Web users are smarter, and more cynical, according to Consumer Reports Webwatch, in a report from October 2005.
Due to ethical problems, health concerns, and self-protective measures, web users have retreated back to the real, offline world, and have drastically reduced web activity.
"Leap of Faith"
Web users are demanding more of Web sites while becoming less trustful of them, and are adjusting their behavior in response to what they see as real threats online. In fact, almost a third say they are cutting back their Web use, according to a national survey and report prepared for WebWatch by Princeton Survey Research Associates International (PSRAI).
For all online users, the report found that concern about identity theft is substantial, and is changing consumer behavior in major ways.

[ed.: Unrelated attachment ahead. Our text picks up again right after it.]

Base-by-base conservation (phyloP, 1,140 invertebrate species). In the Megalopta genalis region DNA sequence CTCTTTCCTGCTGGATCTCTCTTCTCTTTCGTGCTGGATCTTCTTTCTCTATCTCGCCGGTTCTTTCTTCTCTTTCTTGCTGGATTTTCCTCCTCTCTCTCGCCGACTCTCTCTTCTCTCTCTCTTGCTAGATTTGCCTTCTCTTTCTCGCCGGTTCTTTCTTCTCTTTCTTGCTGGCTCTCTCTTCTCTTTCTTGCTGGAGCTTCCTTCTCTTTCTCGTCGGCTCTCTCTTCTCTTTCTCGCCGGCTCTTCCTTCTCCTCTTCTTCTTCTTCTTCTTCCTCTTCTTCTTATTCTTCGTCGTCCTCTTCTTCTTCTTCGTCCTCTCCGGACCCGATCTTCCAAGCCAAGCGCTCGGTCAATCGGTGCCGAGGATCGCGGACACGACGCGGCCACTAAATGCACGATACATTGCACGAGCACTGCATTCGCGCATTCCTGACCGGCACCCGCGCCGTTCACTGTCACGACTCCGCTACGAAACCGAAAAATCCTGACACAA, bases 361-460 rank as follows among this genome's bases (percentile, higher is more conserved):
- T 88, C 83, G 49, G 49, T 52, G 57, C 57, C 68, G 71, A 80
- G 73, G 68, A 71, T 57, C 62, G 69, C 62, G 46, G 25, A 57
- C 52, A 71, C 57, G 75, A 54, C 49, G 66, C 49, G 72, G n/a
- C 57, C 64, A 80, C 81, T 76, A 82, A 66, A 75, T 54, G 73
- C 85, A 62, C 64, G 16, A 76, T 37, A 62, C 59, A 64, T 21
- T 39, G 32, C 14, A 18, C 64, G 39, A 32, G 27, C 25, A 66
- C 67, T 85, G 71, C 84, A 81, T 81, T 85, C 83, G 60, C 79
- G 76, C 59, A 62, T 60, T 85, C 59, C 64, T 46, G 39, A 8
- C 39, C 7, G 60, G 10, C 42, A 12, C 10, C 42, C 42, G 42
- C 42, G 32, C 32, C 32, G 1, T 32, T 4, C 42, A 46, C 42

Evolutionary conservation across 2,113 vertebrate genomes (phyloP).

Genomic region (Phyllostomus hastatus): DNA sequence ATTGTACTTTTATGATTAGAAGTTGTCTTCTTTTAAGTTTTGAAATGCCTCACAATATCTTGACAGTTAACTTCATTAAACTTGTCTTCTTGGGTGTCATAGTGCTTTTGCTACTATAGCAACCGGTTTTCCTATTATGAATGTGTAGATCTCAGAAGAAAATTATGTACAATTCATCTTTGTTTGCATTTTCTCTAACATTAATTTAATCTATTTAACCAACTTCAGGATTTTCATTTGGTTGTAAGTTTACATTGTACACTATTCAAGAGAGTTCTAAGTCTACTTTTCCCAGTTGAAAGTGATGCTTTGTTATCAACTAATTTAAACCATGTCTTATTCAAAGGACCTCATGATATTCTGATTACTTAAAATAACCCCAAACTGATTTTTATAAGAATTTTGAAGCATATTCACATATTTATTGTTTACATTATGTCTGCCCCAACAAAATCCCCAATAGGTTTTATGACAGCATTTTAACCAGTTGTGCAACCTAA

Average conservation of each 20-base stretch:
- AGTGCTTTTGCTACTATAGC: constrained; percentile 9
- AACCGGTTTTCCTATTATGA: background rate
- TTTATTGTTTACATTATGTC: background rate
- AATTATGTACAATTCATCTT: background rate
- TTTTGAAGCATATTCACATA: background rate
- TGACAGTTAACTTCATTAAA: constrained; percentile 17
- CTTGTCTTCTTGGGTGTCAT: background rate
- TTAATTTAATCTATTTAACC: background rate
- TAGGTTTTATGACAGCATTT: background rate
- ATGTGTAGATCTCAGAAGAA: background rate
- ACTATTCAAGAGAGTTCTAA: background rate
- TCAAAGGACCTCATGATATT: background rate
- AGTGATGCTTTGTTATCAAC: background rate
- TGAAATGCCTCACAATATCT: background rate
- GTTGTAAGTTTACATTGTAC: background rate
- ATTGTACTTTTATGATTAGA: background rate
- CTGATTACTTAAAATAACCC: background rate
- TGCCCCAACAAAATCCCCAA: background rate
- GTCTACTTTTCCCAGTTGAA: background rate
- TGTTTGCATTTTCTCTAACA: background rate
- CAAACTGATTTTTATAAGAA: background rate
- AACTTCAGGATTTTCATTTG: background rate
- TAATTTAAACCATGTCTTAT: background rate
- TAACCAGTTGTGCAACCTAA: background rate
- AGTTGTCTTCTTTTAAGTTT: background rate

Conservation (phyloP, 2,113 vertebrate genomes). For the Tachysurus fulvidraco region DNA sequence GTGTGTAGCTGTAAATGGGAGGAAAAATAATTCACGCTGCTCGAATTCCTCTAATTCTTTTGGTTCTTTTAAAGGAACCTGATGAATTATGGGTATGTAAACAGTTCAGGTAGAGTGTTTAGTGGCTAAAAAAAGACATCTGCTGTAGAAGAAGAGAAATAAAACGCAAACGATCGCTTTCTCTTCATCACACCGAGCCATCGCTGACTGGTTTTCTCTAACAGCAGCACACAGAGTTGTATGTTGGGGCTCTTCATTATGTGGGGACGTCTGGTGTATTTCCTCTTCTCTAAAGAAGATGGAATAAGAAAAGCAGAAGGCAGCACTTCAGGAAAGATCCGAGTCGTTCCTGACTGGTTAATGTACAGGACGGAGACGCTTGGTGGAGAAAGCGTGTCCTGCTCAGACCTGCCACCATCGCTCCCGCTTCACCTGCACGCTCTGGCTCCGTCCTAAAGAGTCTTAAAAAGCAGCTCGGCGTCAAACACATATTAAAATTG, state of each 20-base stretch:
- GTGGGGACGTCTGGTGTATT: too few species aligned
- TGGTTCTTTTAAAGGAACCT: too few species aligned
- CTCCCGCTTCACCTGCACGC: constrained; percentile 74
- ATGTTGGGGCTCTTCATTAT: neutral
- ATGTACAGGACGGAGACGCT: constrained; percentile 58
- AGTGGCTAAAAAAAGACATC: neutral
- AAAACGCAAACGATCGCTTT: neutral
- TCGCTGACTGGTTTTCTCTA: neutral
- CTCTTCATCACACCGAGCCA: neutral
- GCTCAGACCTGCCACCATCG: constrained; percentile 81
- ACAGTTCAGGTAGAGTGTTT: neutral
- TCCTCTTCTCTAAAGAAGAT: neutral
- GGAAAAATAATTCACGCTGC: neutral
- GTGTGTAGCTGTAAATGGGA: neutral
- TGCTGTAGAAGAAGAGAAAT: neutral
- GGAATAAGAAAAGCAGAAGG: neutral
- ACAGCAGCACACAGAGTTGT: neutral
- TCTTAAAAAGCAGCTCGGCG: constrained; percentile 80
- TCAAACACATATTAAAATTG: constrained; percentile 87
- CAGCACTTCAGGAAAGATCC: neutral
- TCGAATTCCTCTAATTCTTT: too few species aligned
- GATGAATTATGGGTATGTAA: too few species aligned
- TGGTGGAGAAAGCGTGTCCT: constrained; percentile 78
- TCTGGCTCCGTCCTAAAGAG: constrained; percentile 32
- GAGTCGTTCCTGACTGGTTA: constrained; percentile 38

Four in five Internet users (80 percent) are at least somewhat concerned someone could steal their identity from personal information on the Internet. Nearly nine out of ten users (86 percent) have made at least one change in their behavior because of this fear:
• 30 percent say they have reduced their overall use of the Internet.
• A majority of Internet users (53 percent) say they have stopped giving out personal information on the Internet.
• 25 percent say they have stopped buying things online.
• 29 percent of those who shop online say they have cut back on how often they buy on the Internet.
Also see "Who Are You Online?" by web ethics columnist Angela Gunn (Oct. 2002).